Dustin Brown sent us this strangely fascinating video he created of para-dichlorobenzene crystals (mothballs) growing under a microscope, looking like organic pixels and set to Microscopic. We took the opportunity to ask him how he created it.
Mat Jarvis: How long have you been observing things under the microscope?
Dustin Brown: I started observing through the microscope in the early ’70s when my uncle gave me a monocular hobby grade scope (along with a lot of model rocketry supplies).
I first observed pond water, putting the tiny Daphnia “water fleas” on a slide at low power. Then I noticed tiny specks swimming around them; on higher power I discovered protozoa! It was later that I learned someone had already done this in the 1600’s, his name was Leeuwenhoek. I purchased the book “How to Know the Protozoa” by Jahn and spent hours finding and drawing species new to me.
I thought I would be a chemical engineer but ended up in Microbiology using microscopes to study microorganisms.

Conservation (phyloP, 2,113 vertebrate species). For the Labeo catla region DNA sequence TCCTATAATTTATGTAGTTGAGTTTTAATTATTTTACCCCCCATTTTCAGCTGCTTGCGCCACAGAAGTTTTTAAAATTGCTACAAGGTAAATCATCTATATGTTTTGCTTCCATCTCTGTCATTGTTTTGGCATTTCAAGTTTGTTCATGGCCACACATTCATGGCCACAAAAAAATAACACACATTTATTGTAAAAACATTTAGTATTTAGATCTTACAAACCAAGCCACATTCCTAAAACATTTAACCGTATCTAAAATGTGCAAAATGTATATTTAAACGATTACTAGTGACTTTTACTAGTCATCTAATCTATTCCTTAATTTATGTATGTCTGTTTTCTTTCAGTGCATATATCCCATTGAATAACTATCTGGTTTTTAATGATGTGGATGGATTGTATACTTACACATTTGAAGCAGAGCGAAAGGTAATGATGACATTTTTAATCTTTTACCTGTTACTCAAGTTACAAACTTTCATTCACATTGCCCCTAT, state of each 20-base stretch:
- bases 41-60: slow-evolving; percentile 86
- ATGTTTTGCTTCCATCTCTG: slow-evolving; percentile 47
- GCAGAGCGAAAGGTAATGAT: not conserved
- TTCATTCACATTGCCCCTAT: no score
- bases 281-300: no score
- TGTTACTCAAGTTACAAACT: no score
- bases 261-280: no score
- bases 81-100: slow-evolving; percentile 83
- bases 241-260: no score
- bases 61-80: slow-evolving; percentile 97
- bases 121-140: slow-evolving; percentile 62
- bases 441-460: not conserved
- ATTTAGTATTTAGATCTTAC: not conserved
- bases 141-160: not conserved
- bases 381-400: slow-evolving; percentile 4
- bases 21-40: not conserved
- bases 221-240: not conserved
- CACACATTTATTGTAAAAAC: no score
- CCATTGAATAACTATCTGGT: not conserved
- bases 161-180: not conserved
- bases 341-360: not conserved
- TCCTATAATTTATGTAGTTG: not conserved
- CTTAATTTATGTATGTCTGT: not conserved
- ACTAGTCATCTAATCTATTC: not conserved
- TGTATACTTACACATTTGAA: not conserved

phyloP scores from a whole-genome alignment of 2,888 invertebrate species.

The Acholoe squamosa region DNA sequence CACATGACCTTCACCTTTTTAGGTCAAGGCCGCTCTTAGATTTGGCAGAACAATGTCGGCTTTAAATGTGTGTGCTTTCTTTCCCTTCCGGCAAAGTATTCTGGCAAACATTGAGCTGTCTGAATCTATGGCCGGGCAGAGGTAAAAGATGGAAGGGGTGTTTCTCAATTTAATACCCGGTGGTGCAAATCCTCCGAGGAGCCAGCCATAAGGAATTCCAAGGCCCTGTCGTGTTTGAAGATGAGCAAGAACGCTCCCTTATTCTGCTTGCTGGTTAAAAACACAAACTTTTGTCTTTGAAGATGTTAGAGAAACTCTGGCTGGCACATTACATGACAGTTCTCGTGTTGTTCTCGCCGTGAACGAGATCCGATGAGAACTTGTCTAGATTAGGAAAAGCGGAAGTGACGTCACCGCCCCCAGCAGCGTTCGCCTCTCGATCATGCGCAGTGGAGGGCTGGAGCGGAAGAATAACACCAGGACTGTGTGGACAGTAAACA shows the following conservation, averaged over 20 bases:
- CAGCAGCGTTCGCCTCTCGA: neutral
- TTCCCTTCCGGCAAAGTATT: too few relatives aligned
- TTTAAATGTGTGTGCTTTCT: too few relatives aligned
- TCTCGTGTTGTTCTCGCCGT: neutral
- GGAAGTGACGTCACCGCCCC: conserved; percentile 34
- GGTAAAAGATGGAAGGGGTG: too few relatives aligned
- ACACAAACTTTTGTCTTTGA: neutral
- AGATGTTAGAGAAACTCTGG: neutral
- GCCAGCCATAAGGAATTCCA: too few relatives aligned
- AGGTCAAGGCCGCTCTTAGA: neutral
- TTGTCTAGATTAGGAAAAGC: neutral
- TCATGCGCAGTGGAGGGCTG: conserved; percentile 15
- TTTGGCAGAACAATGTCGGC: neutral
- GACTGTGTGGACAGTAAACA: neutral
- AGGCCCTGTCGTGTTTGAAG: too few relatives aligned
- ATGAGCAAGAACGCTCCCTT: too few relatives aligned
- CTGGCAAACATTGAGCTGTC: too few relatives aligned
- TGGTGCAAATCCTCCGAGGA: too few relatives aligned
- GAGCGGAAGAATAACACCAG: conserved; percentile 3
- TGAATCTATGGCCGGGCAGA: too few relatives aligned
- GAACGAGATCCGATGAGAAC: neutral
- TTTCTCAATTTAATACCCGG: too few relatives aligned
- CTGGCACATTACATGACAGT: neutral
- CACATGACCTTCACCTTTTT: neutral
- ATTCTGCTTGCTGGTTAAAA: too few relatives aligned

How do you hook up a camera to the microscope?
If one is fortunate enough to have a microscope with a trinocular head they can mount the appropriate camera on this “third eye”. My film camera, at the time, was an SLR Minolta and nice images could be obtained by removing the camera lens and positioning the camera body near the microscope eyepiece. I started with a tripod and black felt to block room light. It could get good images but I was constantly knocking the camera out of alignment with the scope. It was then I took a Minolta camera lens ring and built a mount around it. This mount friction fit snugly over the eyepiece. (No more black felt or bumping out of position :-)
What kind of equipment did you use and what basic equipment do you need to try it yourself? Camera:
My current camera is a Nikon CoolPix S570
Most cameras can be used but the camera will probably need to either have a removable lens or, if not, be able to zoom. A camera with a lens and no zoom will probably only image a small circle of light surrounded by black vignetting. The only way to know for sure is to try the camera up close to the microscope eyepiece and find the optimum position and zoom level. This information will dictate how one positions the tripod or builds the camera mount.
Woob has a great new EP out and we have ten copies to give away;
simply add a comment to this post to win. There’s a brilliant timelapse video to accompany Paradigm Flux made with Photographer Samuel Cockedey. We also took the opportunity for a quick interview with them both.